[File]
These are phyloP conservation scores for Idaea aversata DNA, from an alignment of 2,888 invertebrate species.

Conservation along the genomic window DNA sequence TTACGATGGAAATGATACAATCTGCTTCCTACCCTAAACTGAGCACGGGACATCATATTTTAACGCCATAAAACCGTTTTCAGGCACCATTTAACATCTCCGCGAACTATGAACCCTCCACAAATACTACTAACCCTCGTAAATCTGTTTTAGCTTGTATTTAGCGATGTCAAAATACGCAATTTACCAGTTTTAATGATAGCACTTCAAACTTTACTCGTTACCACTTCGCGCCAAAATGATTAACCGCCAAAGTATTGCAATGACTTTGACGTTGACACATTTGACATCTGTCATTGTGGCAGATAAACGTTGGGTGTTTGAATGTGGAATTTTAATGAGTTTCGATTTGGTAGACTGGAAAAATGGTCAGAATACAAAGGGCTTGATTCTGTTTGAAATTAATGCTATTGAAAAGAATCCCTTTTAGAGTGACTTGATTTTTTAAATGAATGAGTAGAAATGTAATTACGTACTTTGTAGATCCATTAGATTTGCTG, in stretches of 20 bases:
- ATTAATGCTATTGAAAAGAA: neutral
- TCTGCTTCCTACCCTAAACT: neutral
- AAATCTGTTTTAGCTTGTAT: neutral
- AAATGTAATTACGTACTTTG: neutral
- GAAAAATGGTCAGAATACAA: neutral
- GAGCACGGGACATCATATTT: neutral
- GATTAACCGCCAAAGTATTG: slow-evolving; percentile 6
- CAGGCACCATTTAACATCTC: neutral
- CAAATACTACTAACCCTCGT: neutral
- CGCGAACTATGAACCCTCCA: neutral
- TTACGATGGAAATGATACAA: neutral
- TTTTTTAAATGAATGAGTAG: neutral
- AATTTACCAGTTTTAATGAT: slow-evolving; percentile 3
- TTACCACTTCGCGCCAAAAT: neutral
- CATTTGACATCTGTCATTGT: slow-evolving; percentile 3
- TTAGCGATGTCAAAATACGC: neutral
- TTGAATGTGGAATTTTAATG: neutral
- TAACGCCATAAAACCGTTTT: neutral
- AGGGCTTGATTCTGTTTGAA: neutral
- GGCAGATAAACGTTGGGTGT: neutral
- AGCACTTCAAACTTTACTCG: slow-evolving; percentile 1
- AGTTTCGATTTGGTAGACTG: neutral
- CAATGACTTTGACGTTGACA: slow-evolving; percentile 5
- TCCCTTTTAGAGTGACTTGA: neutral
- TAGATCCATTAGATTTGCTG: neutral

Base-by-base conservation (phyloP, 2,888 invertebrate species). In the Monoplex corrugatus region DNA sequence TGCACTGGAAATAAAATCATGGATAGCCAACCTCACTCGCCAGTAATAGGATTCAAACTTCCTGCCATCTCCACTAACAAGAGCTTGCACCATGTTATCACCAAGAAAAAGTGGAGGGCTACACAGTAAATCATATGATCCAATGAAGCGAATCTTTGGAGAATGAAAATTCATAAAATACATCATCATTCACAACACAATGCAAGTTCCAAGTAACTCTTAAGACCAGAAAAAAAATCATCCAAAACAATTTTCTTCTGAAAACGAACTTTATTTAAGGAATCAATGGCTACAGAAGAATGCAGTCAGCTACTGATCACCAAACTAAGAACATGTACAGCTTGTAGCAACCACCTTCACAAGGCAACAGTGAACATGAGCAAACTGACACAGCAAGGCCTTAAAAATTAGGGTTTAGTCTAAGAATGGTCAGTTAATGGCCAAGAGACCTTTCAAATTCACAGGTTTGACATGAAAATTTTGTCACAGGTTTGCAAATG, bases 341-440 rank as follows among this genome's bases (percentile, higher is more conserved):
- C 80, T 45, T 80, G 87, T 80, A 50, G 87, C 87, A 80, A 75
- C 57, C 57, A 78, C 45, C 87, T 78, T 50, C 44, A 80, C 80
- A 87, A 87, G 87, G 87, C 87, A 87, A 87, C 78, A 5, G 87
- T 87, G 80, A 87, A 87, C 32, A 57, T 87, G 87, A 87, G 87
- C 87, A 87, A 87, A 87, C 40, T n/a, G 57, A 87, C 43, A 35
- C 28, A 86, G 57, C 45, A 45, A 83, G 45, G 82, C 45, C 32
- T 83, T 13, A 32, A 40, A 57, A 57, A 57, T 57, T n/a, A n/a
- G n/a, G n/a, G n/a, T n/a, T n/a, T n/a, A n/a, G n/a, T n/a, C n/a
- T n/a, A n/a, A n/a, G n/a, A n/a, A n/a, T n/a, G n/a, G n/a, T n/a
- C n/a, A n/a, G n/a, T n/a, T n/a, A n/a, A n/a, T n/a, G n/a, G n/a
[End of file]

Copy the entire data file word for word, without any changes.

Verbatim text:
These are phyloP conservation scores for Idaea aversata DNA, from an alignment of 2,888 invertebrate species.

Conservation along the genomic window DNA sequence TTACGATGGAAATGATACAATCTGCTTCCTACCCTAAACTGAGCACGGGACATCATATTTTAACGCCATAAAACCGTTTTCAGGCACCATTTAACATCTCCGCGAACTATGAACCCTCCACAAATACTACTAACCCTCGTAAATCTGTTTTAGCTTGTATTTAGCGATGTCAAAATACGCAATTTACCAGTTTTAATGATAGCACTTCAAACTTTACTCGTTACCACTTCGCGCCAAAATGATTAACCGCCAAAGTATTGCAATGACTTTGACGTTGACACATTTGACATCTGTCATTGTGGCAGATAAACGTTGGGTGTTTGAATGTGGAATTTTAATGAGTTTCGATTTGGTAGACTGGAAAAATGGTCAGAATACAAAGGGCTTGATTCTGTTTGAAATTAATGCTATTGAAAAGAATCCCTTTTAGAGTGACTTGATTTTTTAAATGAATGAGTAGAAATGTAATTACGTACTTTGTAGATCCATTAGATTTGCTG, in stretches of 20 bases:
- ATTAATGCTATTGAAAAGAA: neutral
- TCTGCTTCCTACCCTAAACT: neutral
- AAATCTGTTTTAGCTTGTAT: neutral
- AAATGTAATTACGTACTTTG: neutral
- GAAAAATGGTCAGAATACAA: neutral
- GAGCACGGGACATCATATTT: neutral
- GATTAACCGCCAAAGTATTG: slow-evolving; percentile 6
- CAGGCACCATTTAACATCTC: neutral
- CAAATACTACTAACCCTCGT: neutral
- CGCGAACTATGAACCCTCCA: neutral
- TTACGATGGAAATGATACAA: neutral
- TTTTTTAAATGAATGAGTAG: neutral
- AATTTACCAGTTTTAATGAT: slow-evolving; percentile 3
- TTACCACTTCGCGCCAAAAT: neutral
- CATTTGACATCTGTCATTGT: slow-evolving; percentile 3
- TTAGCGATGTCAAAATACGC: neutral
- TTGAATGTGGAATTTTAATG: neutral
- TAACGCCATAAAACCGTTTT: neutral
- AGGGCTTGATTCTGTTTGAA: neutral
- GGCAGATAAACGTTGGGTGT: neutral
- AGCACTTCAAACTTTACTCG: slow-evolving; percentile 1
- AGTTTCGATTTGGTAGACTG: neutral
- CAATGACTTTGACGTTGACA: slow-evolving; percentile 5
- TCCCTTTTAGAGTGACTTGA: neutral
- TAGATCCATTAGATTTGCTG: neutral

Base-by-base conservation (phyloP, 2,888 invertebrate species). In the Monoplex corrugatus region DNA sequence TGCACTGGAAATAAAATCATGGATAGCCAACCTCACTCGCCAGTAATAGGATTCAAACTTCCTGCCATCTCCACTAACAAGAGCTTGCACCATGTTATCACCAAGAAAAAGTGGAGGGCTACACAGTAAATCATATGATCCAATGAAGCGAATCTTTGGAGAATGAAAATTCATAAAATACATCATCATTCACAACACAATGCAAGTTCCAAGTAACTCTTAAGACCAGAAAAAAAATCATCCAAAACAATTTTCTTCTGAAAACGAACTTTATTTAAGGAATCAATGGCTACAGAAGAATGCAGTCAGCTACTGATCACCAAACTAAGAACATGTACAGCTTGTAGCAACCACCTTCACAAGGCAACAGTGAACATGAGCAAACTGACACAGCAAGGCCTTAAAAATTAGGGTTTAGTCTAAGAATGGTCAGTTAATGGCCAAGAGACCTTTCAAATTCACAGGTTTGACATGAAAATTTTGTCACAGGTTTGCAAATG, bases 341-440 rank as follows among this genome's bases (percentile, higher is more conserved):
- C 80, T 45, T 80, G 87, T 80, A 50, G 87, C 87, A 80, A 75
- C 57, C 57, A 78, C 45, C 87, T 78, T 50, C 44, A 80, C 80
- A 87, A 87, G 87, G 87, C 87, A 87, A 87, C 78, A 5, G 87
- T 87, G 80, A 87, A 87, C 32, A 57, T 87, G 87, A 87, G 87
- C 87, A 87, A 87, A 87, C 40, T n/a, G 57, A 87, C 43, A 35
- C 28, A 86, G 57, C 45, A 45, A 83, G 45, G 82, C 45, C 32
- T 83, T 13, A 32, A 40, A 57, A 57, A 57, T 57, T n/a, A n/a
- G n/a, G n/a, G n/a, T n/a, T n/a, T n/a, A n/a, G n/a, T n/a, C n/a
- T n/a, A n/a, A n/a, G n/a, A n/a, A n/a, T n/a, G n/a, G n/a, T n/a
- C n/a, A n/a, G n/a, T n/a, T n/a, A n/a, A n/a, T n/a, G n/a, G n/a